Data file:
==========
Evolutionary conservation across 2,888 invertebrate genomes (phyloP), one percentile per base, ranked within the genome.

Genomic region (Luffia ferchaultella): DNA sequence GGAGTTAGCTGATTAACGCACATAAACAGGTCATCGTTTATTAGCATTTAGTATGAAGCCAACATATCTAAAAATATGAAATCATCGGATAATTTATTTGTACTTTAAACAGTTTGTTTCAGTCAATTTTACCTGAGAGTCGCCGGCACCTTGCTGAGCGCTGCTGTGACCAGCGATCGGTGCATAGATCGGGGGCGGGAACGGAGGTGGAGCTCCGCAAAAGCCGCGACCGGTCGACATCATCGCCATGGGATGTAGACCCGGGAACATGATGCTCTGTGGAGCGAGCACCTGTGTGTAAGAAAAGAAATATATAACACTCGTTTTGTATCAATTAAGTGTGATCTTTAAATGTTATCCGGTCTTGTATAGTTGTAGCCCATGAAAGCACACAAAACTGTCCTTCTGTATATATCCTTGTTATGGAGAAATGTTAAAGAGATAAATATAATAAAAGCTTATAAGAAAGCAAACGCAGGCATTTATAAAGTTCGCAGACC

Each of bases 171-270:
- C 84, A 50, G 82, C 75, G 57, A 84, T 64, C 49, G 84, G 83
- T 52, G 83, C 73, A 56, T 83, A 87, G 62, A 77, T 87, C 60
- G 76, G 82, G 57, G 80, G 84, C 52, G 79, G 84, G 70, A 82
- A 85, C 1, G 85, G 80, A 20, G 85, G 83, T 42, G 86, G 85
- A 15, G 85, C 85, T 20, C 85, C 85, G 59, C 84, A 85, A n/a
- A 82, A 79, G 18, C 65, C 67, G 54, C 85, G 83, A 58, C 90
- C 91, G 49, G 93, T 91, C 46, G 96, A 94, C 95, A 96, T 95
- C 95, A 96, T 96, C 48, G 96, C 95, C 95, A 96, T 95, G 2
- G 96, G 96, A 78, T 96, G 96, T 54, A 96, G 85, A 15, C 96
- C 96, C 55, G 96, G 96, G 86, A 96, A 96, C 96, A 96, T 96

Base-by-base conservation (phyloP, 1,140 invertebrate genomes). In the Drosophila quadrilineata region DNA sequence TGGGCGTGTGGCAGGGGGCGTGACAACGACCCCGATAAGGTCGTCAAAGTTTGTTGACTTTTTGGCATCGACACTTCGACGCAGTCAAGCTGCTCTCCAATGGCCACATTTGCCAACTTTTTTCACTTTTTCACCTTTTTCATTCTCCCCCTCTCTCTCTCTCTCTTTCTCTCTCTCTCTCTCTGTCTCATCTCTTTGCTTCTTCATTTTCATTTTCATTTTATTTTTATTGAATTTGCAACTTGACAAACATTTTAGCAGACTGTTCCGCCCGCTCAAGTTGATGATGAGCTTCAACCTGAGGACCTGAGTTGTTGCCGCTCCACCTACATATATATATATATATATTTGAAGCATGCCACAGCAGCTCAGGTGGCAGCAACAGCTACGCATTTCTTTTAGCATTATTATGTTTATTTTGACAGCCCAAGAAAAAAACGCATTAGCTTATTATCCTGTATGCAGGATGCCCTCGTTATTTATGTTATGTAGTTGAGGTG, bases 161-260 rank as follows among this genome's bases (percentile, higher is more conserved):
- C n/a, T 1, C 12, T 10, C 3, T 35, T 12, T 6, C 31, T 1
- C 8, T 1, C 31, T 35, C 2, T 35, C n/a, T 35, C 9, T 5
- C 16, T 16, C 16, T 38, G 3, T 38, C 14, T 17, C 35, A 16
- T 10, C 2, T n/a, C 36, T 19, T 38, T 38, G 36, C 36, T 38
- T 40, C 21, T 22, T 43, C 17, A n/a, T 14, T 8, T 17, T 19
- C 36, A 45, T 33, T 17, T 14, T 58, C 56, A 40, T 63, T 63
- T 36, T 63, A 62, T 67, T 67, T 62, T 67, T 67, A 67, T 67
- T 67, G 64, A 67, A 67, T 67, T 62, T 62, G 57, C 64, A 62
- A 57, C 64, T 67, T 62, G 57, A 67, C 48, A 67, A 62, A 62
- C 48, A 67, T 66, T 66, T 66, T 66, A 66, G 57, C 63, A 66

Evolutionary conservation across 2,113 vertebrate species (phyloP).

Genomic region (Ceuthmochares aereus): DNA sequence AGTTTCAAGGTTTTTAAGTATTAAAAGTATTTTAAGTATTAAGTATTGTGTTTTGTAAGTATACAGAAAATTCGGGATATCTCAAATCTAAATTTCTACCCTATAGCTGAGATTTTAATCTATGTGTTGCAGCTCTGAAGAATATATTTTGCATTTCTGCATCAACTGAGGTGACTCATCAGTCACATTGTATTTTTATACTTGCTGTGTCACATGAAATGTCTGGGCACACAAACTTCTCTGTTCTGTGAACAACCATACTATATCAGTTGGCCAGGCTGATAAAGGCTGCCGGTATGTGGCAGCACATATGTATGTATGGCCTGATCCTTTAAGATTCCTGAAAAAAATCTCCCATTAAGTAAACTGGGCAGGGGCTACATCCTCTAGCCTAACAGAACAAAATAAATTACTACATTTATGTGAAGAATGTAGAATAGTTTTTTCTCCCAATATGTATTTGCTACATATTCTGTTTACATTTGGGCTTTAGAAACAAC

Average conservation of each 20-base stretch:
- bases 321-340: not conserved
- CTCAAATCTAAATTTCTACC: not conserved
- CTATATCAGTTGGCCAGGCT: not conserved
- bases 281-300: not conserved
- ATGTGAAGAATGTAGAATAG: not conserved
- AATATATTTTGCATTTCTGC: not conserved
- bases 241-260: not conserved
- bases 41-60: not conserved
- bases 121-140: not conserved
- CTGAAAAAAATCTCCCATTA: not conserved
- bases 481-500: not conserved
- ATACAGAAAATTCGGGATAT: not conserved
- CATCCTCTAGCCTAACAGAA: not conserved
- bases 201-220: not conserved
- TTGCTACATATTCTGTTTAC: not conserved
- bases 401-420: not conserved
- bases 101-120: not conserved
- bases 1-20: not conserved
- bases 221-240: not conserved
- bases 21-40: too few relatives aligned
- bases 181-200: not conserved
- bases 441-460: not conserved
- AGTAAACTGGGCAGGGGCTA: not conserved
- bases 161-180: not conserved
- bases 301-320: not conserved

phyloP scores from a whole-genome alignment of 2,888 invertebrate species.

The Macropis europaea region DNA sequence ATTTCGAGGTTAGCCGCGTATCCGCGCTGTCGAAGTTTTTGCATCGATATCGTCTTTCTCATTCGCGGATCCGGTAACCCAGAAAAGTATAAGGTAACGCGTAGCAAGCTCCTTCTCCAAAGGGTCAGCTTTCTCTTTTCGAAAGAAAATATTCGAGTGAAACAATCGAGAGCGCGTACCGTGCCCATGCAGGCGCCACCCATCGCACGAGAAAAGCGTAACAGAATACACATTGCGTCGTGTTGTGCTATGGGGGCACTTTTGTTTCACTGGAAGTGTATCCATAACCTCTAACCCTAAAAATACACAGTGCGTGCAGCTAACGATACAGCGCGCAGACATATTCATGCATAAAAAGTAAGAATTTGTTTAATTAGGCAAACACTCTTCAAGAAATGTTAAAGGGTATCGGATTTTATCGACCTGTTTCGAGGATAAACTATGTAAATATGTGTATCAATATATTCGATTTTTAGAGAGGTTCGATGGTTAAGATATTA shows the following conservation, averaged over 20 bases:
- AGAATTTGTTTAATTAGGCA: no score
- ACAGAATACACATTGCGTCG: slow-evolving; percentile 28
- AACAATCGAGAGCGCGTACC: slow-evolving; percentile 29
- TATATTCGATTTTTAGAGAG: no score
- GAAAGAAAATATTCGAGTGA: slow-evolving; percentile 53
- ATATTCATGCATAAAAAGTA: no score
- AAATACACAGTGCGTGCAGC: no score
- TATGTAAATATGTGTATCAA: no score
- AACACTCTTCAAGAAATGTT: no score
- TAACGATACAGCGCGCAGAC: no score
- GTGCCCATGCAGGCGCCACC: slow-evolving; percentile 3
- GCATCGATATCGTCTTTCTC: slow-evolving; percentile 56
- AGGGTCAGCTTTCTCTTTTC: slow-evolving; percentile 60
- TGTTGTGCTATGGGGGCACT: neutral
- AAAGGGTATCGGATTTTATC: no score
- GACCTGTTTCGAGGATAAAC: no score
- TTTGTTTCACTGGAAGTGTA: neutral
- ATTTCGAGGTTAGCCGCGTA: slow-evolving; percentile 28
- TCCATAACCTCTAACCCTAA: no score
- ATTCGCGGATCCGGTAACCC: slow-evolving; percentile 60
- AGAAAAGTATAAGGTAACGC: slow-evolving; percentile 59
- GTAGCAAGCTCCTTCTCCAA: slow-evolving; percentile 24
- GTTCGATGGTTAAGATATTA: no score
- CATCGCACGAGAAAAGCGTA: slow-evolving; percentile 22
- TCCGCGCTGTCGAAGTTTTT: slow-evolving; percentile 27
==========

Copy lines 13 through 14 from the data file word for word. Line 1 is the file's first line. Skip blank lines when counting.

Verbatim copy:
- C 96, C 55, G 96, G 96, G 86, A 96, A 96, C 96, A 96, T 96

Base-by-base conservation (phyloP, 1,140 invertebrate genomes). In the Drosophila quadrilineata region DNA sequence TGGGCGTGTGGCAGGGGGCGTGACAACGACCCCGATAAGGTCGTCAAAGTTTGTTGACTTTTTGGCATCGACACTTCGACGCAGTCAAGCTGCTCTCCAATGGCCACATTTGCCAACTTTTTTCACTTTTTCACCTTTTTCATTCTCCCCCTCTCTCTCTCTCTCTTTCTCTCTCTCTCTCTCTGTCTCATCTCTTTGCTTCTTCATTTTCATTTTCATTTTATTTTTATTGAATTTGCAACTTGACAAACATTTTAGCAGACTGTTCCGCCCGCTCAAGTTGATGATGAGCTTCAACCTGAGGACCTGAGTTGTTGCCGCTCCACCTACATATATATATATATATATTTGAAGCATGCCACAGCAGCTCAGGTGGCAGCAACAGCTACGCATTTCTTTTAGCATTATTATGTTTATTTTGACAGCCCAAGAAAAAAACGCATTAGCTTATTATCCTGTATGCAGGATGCCCTCGTTATTTATGTTATGTAGTTGAGGTG, bases 161-260 rank as follows among this genome's bases (percentile, higher is more conserved):